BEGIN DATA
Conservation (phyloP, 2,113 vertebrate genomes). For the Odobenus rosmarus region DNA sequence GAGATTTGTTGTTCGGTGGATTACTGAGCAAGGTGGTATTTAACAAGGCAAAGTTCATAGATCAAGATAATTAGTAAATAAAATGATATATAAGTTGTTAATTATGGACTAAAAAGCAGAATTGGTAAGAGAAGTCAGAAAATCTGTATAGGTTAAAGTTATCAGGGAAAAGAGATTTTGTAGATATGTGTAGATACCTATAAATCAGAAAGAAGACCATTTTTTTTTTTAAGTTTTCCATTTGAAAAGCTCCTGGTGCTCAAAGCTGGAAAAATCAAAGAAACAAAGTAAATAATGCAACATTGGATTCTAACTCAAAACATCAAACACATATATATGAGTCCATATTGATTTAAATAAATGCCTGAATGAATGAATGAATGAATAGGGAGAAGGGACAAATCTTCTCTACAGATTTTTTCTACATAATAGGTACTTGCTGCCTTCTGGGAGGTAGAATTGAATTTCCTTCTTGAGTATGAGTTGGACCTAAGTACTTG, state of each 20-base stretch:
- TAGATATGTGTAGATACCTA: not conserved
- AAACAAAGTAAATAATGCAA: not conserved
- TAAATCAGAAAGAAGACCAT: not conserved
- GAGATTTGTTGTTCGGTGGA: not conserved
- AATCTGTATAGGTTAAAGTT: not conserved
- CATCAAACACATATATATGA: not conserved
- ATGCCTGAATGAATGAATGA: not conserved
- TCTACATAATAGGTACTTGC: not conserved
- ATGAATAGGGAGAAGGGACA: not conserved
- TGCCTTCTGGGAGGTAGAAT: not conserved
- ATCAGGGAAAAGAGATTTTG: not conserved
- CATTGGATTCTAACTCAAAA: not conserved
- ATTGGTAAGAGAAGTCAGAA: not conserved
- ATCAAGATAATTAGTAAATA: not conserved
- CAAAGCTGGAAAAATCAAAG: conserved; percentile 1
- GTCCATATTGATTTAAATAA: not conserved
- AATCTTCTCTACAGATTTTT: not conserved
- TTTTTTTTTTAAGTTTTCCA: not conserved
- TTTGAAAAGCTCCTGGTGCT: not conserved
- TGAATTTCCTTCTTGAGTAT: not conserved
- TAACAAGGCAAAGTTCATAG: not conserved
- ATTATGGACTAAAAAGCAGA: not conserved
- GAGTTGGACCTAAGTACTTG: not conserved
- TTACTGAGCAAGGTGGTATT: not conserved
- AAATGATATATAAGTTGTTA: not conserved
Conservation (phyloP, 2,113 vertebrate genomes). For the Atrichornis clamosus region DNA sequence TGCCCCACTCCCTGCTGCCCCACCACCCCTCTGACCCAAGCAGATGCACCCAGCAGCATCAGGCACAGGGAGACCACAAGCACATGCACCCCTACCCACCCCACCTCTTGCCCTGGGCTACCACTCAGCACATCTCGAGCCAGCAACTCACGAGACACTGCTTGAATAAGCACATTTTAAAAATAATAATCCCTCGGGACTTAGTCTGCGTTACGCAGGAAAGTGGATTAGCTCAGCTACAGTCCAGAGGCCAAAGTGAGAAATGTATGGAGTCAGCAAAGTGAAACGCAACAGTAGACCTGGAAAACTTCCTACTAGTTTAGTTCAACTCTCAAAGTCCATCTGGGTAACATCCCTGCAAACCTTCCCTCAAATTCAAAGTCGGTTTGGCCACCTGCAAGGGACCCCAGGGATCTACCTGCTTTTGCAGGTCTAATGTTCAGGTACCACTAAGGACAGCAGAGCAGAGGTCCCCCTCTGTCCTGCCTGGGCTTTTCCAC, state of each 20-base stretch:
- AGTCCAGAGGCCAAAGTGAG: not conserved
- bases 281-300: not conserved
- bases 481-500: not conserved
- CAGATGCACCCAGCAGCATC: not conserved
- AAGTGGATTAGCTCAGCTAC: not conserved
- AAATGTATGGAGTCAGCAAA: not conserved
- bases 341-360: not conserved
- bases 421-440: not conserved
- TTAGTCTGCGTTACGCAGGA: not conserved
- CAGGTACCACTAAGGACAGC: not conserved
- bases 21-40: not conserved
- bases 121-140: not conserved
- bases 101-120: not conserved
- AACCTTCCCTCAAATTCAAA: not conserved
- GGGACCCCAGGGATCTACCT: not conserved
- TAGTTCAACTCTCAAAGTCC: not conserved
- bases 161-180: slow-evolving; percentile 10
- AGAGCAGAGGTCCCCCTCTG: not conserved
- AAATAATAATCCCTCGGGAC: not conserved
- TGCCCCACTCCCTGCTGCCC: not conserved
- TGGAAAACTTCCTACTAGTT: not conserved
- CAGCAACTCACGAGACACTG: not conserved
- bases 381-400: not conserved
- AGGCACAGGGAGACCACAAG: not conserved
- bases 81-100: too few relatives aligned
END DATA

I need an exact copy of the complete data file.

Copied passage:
Conservation (phyloP, 2,113 vertebrate genomes). For the Odobenus rosmarus region DNA sequence GAGATTTGTTGTTCGGTGGATTACTGAGCAAGGTGGTATTTAACAAGGCAAAGTTCATAGATCAAGATAATTAGTAAATAAAATGATATATAAGTTGTTAATTATGGACTAAAAAGCAGAATTGGTAAGAGAAGTCAGAAAATCTGTATAGGTTAAAGTTATCAGGGAAAAGAGATTTTGTAGATATGTGTAGATACCTATAAATCAGAAAGAAGACCATTTTTTTTTTTAAGTTTTCCATTTGAAAAGCTCCTGGTGCTCAAAGCTGGAAAAATCAAAGAAACAAAGTAAATAATGCAACATTGGATTCTAACTCAAAACATCAAACACATATATATGAGTCCATATTGATTTAAATAAATGCCTGAATGAATGAATGAATGAATAGGGAGAAGGGACAAATCTTCTCTACAGATTTTTTCTACATAATAGGTACTTGCTGCCTTCTGGGAGGTAGAATTGAATTTCCTTCTTGAGTATGAGTTGGACCTAAGTACTTG, state of each 20-base stretch:
- TAGATATGTGTAGATACCTA: not conserved
- AAACAAAGTAAATAATGCAA: not conserved
- TAAATCAGAAAGAAGACCAT: not conserved
- GAGATTTGTTGTTCGGTGGA: not conserved
- AATCTGTATAGGTTAAAGTT: not conserved
- CATCAAACACATATATATGA: not conserved
- ATGCCTGAATGAATGAATGA: not conserved
- TCTACATAATAGGTACTTGC: not conserved
- ATGAATAGGGAGAAGGGACA: not conserved
- TGCCTTCTGGGAGGTAGAAT: not conserved
- ATCAGGGAAAAGAGATTTTG: not conserved
- CATTGGATTCTAACTCAAAA: not conserved
- ATTGGTAAGAGAAGTCAGAA: not conserved
- ATCAAGATAATTAGTAAATA: not conserved
- CAAAGCTGGAAAAATCAAAG: conserved; percentile 1
- GTCCATATTGATTTAAATAA: not conserved
- AATCTTCTCTACAGATTTTT: not conserved
- TTTTTTTTTTAAGTTTTCCA: not conserved
- TTTGAAAAGCTCCTGGTGCT: not conserved
- TGAATTTCCTTCTTGAGTAT: not conserved
- TAACAAGGCAAAGTTCATAG: not conserved
- ATTATGGACTAAAAAGCAGA: not conserved
- GAGTTGGACCTAAGTACTTG: not conserved
- TTACTGAGCAAGGTGGTATT: not conserved
- AAATGATATATAAGTTGTTA: not conserved
Conservation (phyloP, 2,113 vertebrate genomes). For the Atrichornis clamosus region DNA sequence TGCCCCACTCCCTGCTGCCCCACCACCCCTCTGACCCAAGCAGATGCACCCAGCAGCATCAGGCACAGGGAGACCACAAGCACATGCACCCCTACCCACCCCACCTCTTGCCCTGGGCTACCACTCAGCACATCTCGAGCCAGCAACTCACGAGACACTGCTTGAATAAGCACATTTTAAAAATAATAATCCCTCGGGACTTAGTCTGCGTTACGCAGGAAAGTGGATTAGCTCAGCTACAGTCCAGAGGCCAAAGTGAGAAATGTATGGAGTCAGCAAAGTGAAACGCAACAGTAGACCTGGAAAACTTCCTACTAGTTTAGTTCAACTCTCAAAGTCCATCTGGGTAACATCCCTGCAAACCTTCCCTCAAATTCAAAGTCGGTTTGGCCACCTGCAAGGGACCCCAGGGATCTACCTGCTTTTGCAGGTCTAATGTTCAGGTACCACTAAGGACAGCAGAGCAGAGGTCCCCCTCTGTCCTGCCTGGGCTTTTCCAC, state of each 20-base stretch:
- AGTCCAGAGGCCAAAGTGAG: not conserved
- bases 281-300: not conserved
- bases 481-500: not conserved
- CAGATGCACCCAGCAGCATC: not conserved
- AAGTGGATTAGCTCAGCTAC: not conserved
- AAATGTATGGAGTCAGCAAA: not conserved
- bases 341-360: not conserved
- bases 421-440: not conserved
- TTAGTCTGCGTTACGCAGGA: not conserved
- CAGGTACCACTAAGGACAGC: not conserved
- bases 21-40: not conserved
- bases 121-140: not conserved
- bases 101-120: not conserved
- AACCTTCCCTCAAATTCAAA: not conserved
- GGGACCCCAGGGATCTACCT: not conserved
- TAGTTCAACTCTCAAAGTCC: not conserved
- bases 161-180: slow-evolving; percentile 10
- AGAGCAGAGGTCCCCCTCTG: not conserved
- AAATAATAATCCCTCGGGAC: not conserved
- TGCCCCACTCCCTGCTGCCC: not conserved
- TGGAAAACTTCCTACTAGTT: not conserved
- CAGCAACTCACGAGACACTG: not conserved
- bases 381-400: not conserved
- AGGCACAGGGAGACCACAAG: not conserved
- bases 81-100: too few relatives aligned